James K. Polk
Often referred to as the first "dark horse" President,
James K. Polk was the last of the Jacksonians to sit in the White House,
the last strong President until the Civil War.
He was born in Mecklenburg County, North Carolina, in 1795. Studious
and industrious, Polk was graduated with honors in 1818 from the University
of North Carolina. As a young lawyer he entered politics, served in
the Tennessee legislature, and became a friend of Andrew Jackson.
In the House of Representatives, Polk was a chief lieutenant of Jackson
in his Bank war. He served as Speaker between 1835 and 1839, leaving
to become Governor of Tennessee.
Until circumstances raised Polk's ambitions, he was a leading contender
for the Democratic nomination for Vice President in 1844. Both Martin
Van Buren, who had been expected to win the Democratic nomination for
President, and Henry Clay, who was to be the Whig nominee, tried to
take the expansionist issue out of the campaign by declaring themselves
opposed to the annexation of Texas. Polk, however, publicly asserted
that Texas should be "re-annexed" and all of Oregon "re-occupied."
The aged Jackson, correctly sensing that the people favored expansion,
urged the choice of a candidate committed to the Nation's "Manifest
Destiny." This view prevailed at the Democratic Convention, where
Polk was nominated on the ninth ballot.
"Who is James K. Polk?" Whigs jeered. Democrats replied
Polk was the candidate who stood for expansion. He linked the Texas
issue, popular in the South, with the Oregon question, attractive to
the North. Polk also favored acquiring California.
Even before he could take office, Congress passed a joint resolution
offering annexation to Texas. In so doing they bequeathed Polk the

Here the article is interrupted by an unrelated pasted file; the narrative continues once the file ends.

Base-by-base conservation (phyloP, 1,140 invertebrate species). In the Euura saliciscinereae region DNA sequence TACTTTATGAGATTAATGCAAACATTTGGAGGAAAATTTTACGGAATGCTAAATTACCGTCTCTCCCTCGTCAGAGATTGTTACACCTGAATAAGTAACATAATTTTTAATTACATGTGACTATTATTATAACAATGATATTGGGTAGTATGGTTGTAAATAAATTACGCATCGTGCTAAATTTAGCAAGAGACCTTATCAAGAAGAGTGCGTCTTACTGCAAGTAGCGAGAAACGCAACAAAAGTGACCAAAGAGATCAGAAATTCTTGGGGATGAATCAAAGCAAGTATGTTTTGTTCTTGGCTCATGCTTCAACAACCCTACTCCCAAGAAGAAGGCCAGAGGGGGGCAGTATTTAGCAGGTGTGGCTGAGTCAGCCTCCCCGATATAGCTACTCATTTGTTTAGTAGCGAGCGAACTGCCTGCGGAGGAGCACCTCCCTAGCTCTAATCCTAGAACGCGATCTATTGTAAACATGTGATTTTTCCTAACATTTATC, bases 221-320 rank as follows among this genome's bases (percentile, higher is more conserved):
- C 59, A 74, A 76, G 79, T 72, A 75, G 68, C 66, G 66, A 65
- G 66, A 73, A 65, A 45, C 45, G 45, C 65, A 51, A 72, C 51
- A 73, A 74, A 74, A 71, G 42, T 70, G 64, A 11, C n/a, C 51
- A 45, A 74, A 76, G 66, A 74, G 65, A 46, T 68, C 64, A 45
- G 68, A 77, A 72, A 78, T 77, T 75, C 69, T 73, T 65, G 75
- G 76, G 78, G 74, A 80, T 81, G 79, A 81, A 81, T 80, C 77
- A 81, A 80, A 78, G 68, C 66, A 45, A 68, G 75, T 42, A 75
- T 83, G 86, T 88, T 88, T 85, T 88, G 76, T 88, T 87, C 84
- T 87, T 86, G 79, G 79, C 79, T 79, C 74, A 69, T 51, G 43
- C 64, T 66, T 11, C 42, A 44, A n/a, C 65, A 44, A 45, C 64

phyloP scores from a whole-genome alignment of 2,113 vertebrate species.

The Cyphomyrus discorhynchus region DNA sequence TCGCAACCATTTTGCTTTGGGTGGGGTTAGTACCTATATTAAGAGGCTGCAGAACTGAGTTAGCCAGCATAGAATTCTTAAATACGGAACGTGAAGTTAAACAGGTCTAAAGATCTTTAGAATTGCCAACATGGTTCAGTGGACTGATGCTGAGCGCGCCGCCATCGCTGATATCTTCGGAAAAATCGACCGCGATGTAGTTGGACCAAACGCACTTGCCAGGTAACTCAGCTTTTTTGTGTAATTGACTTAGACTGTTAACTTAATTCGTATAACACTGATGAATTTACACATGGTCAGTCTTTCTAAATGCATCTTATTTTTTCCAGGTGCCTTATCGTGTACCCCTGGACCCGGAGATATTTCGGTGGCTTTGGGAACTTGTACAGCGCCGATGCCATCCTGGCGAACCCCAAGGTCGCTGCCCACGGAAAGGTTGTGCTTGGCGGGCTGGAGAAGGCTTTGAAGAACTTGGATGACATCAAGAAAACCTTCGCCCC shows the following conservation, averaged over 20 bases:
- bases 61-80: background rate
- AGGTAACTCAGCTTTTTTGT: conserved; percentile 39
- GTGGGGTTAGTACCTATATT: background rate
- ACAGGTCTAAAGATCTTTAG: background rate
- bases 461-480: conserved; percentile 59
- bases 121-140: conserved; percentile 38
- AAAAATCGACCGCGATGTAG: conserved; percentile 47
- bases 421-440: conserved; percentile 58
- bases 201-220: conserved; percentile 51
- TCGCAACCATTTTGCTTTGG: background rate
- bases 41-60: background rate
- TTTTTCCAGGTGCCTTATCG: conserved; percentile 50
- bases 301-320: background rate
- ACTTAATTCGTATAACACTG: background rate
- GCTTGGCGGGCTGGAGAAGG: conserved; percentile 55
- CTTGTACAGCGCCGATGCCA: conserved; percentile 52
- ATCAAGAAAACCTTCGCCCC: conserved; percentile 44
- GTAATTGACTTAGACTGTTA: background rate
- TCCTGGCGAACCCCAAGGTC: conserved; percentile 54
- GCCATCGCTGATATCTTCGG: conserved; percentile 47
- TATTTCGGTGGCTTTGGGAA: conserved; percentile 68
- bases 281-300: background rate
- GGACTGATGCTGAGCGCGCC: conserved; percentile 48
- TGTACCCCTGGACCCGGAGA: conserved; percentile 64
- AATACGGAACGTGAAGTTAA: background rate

possibility of war with Mexico, which soon severed diplomatic relations.
In his stand on Oregon, the President seemed to be risking war with
Great Britain also. The 1844 Democratic platform claimed the entire
Oregon area, from the California boundary northward to a latitude of
54'40', the southern boundary of Russian Alaska. Extremists proclaimed "Fifty-four
forty or fight," but Polk, aware of diplomatic realities, knew
that no course short of war was likely to get all of Oregon. Happily,
neither he nor the British wanted a war.
He offered to settle by extending the Canadian boundary, along the
49th parallel, from the Rockies to the Pacific. When the British minister
declined, Polk reasserted the American claim to the entire area. Finally,
the British settled for the 49th parallel, except for the southern
tip of Vancouver Island. The treaty was signed in 1846.
Acquisition of California proved far more difficult. Polk sent an
envoy to offer Mexico up to $20,000,000, plus settlement of damage
claims owed to Americans, in return for California and the New Mexico
country. Since no Mexican leader could cede half his country and still
stay in power, Polk's envoy was not received. To bring pressure, Polk
sent Gen. Zachary Taylor to the disputed area on the Rio Grande.
To Mexican troops this was aggression, and they attacked Taylor's
Congress declared war and, despite much Northern opposition, supported
the military operations. American forces won repeated victories and
occupied Mexico City. Finally, in 1848, Mexico ceded New Mexico and
California in return for $15,000,000 and American assumption of the
President Polk added a vast area to the United States, but its acquisition
precipitated a bitter quarrel between the North and the South over
expansion of slavery.
Polk, leaving office with his health undermined from hard work, died
in June 1849.